American businesses in China say they fear the US' so-called "Uyghur Forced Labor Prevention Act" (UFLPA) that went into effect on Tuesday will interrupt shipments and raise their costs, as it is "next to impossible" for US importers to prove negative to the law's "rebuttable presumption" of "forced labor," according to The Wall Street Journal on Wednesday.
With surging inflation in the US, the US law banning Xinjiang-produced goods with a fabricated accusation is likely to increase real costs for American firms. That cost rise will be translated to many consumer goods in the US supermarkets, resulting in worsening inflation and causing the US economy to slip into a recession.
Like the US government' series of economic coercive measures in the past, Washington's latest legislation of Xinjiang products is set to backfire on American businesses and the US' own economy.
The US' new law has shifted the burden of proving a lie from the US customs to its companies now. The change will cast a pall on US importers' businesses and will impact electronics, agricultural goods and other products. Considering the gray area in practice, the law may be used by the US government as a weapon to stifle selected industries and enterprises from China.
The US government, analysts say, sees the legislation as part of a broader campaign to decouple from the Chinese economy, but UFLPA will fail to stifle Chinese industries, or exclude China from global industrial chains as bilateral trade with China is complicated and highly integrated now.
Take cotton - the first US target to ban from the Xinjiang region - as an example. The US has banned the entry of all products containing cotton from Xinjiang from early last year. The ban has exacerbated global supply chain problems for cotton products, pushing up cotton prices to almost double from the 2020 levels, clobbering the downstream textile industries in Asia and also to the detriment of the US' efforts to curb inflation.
If the US attempts to use UFLPA to suppress Xinjiang's photovoltaic industry and suppress the region's economic growth, the US is to be disappointed.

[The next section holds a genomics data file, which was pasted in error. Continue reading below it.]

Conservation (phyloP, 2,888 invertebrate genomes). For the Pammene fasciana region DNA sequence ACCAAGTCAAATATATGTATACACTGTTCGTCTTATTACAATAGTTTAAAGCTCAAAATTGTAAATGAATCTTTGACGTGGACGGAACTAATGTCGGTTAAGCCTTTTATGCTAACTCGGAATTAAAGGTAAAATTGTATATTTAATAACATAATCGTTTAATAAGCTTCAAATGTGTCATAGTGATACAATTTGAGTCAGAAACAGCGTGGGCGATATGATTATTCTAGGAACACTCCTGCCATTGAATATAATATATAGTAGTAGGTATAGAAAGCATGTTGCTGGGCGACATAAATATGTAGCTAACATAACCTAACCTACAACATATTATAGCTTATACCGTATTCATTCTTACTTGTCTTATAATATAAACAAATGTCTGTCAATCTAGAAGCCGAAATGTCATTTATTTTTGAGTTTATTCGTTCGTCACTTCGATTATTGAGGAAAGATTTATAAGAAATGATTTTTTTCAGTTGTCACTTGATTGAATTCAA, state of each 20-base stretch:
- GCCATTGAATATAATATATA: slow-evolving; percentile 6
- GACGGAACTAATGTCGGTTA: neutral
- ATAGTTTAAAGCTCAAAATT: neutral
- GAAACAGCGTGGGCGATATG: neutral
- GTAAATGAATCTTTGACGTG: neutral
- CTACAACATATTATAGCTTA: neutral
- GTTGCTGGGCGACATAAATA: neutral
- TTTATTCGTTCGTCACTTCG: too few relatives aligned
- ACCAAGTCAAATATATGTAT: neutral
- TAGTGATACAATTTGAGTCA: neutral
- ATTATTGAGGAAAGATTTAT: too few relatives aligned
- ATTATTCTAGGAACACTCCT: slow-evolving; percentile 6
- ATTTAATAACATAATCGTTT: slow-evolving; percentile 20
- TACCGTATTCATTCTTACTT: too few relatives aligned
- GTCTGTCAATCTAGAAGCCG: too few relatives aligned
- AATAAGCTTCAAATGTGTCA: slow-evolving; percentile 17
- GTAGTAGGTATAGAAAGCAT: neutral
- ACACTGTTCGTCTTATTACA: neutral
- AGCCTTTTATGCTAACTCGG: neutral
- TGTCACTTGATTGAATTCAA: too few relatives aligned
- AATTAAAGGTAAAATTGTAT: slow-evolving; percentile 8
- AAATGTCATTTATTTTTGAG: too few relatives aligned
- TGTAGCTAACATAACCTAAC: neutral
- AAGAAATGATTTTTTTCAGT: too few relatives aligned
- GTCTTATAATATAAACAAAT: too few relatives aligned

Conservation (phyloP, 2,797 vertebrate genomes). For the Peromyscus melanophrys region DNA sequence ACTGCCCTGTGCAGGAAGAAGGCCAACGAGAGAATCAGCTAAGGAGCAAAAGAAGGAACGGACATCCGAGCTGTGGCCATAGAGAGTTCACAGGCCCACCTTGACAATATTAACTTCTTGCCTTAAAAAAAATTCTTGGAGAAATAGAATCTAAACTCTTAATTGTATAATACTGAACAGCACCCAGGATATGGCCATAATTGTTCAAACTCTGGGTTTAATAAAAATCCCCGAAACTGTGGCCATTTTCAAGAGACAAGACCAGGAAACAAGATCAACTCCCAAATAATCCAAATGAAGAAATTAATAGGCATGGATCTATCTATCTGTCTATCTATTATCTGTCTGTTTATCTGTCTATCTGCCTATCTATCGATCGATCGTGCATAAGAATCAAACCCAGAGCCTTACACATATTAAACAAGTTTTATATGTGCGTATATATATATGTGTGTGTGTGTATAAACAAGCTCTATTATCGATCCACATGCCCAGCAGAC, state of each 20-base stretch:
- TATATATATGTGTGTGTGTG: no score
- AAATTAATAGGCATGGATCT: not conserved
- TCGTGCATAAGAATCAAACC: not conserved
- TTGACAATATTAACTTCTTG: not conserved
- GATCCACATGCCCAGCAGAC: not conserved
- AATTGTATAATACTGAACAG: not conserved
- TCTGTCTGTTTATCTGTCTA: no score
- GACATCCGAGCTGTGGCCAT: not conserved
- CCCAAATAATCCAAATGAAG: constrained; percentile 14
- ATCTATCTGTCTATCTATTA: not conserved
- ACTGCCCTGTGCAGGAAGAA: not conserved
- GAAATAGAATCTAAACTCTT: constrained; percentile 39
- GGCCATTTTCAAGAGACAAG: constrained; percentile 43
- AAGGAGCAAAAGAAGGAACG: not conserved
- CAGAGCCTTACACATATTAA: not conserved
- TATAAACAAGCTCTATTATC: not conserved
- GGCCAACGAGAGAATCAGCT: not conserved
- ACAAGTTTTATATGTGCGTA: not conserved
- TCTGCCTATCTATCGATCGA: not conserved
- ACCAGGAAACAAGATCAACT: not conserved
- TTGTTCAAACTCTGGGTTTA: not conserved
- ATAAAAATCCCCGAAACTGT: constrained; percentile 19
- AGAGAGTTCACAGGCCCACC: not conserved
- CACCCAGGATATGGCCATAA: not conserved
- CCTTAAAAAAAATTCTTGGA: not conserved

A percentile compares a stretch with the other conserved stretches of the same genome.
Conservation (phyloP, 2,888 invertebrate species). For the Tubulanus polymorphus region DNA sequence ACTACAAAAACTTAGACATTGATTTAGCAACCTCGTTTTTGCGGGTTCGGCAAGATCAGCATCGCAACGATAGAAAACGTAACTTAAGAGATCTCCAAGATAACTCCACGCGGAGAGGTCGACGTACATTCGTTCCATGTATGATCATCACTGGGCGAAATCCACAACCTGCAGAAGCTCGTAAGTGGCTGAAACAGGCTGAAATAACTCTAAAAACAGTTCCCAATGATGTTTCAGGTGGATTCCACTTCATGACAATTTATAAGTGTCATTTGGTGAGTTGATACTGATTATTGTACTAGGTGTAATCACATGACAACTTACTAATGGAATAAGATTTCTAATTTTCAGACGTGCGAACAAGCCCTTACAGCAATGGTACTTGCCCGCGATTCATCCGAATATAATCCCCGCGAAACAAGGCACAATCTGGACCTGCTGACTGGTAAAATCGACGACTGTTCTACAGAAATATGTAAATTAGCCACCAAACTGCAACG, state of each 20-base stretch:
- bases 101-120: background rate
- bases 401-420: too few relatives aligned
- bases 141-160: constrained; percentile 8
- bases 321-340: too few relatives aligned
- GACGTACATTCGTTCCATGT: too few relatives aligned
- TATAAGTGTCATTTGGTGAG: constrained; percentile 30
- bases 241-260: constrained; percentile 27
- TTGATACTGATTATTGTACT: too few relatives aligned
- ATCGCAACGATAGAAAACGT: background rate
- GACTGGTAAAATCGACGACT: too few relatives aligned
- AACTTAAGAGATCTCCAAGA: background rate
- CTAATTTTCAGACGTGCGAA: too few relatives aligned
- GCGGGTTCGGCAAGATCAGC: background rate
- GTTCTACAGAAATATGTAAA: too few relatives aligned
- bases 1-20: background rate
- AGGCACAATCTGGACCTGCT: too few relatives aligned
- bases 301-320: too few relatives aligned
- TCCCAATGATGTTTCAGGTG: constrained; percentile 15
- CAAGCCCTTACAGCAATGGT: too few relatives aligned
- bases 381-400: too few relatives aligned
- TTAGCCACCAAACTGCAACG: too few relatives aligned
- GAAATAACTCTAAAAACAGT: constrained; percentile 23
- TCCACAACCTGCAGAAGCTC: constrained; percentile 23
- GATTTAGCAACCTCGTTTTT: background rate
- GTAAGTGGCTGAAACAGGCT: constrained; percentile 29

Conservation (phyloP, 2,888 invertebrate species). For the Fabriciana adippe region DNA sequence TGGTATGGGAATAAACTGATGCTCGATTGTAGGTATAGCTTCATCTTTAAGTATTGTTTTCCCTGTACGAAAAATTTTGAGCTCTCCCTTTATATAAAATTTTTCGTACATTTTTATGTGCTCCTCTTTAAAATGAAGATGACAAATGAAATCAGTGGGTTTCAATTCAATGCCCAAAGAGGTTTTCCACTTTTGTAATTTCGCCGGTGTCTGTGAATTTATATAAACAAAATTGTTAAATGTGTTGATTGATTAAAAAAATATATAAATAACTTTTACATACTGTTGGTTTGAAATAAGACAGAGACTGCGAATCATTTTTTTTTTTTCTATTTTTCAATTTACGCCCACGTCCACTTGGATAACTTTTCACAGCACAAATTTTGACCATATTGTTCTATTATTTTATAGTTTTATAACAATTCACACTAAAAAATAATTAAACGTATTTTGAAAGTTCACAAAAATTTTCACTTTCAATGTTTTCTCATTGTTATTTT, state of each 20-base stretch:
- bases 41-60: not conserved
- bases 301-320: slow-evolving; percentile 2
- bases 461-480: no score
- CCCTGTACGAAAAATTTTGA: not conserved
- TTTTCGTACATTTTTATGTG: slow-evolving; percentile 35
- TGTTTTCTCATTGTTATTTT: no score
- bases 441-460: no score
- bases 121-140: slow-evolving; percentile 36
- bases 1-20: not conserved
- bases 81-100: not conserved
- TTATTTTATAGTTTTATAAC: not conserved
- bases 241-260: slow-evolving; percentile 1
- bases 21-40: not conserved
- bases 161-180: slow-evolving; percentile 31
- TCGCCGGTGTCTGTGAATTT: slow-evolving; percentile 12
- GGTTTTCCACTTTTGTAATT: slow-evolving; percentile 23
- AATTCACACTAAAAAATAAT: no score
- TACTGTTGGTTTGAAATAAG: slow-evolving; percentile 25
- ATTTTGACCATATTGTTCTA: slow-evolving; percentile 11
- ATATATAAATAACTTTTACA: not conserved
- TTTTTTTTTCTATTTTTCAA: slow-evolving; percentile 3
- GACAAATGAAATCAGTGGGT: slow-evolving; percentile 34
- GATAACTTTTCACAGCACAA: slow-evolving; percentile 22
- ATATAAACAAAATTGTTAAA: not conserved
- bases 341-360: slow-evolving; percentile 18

Earlier this month, the Biden administration was forced to exempt solar components from four Southeast Asian countries from import duties for two years in order to solve the US' solar industry supply woes. But nearly 50 percent of the world's polysilicon - the main raw material for the photovoltaic industry - comes from Xinjiang. The US simply cannot curb Xinjiang's photovoltaic industry by restricting imports.
In fact, the US' reckless decoupling move is partly the reason that how US inflation has become so entrenched in its economic system. Over a year into US President Joe Biden's first term, the US is still fighting former President Donald Trump's trade war. The Biden administration also placed many Chinese companies on its so-called entity list, which constrained Chinese enterprises' growth, but also backfired on US' manufacturing. The supply shortage of semiconductors and other industrial materials, caused by Biden's decoupling moves, has led to price rises of auto vehicles and a range of electronic devices in the US market.
The UFLPA violates the laws of the market economy, undermining market rules that have been effectively formed in the global industrial chain. Washington, with this poisonous Xinjiang law, is meddling global value chain for political manipulation. It will ultimately fail, rejected by market.
The author is a reporter with the Global Times. email@example.com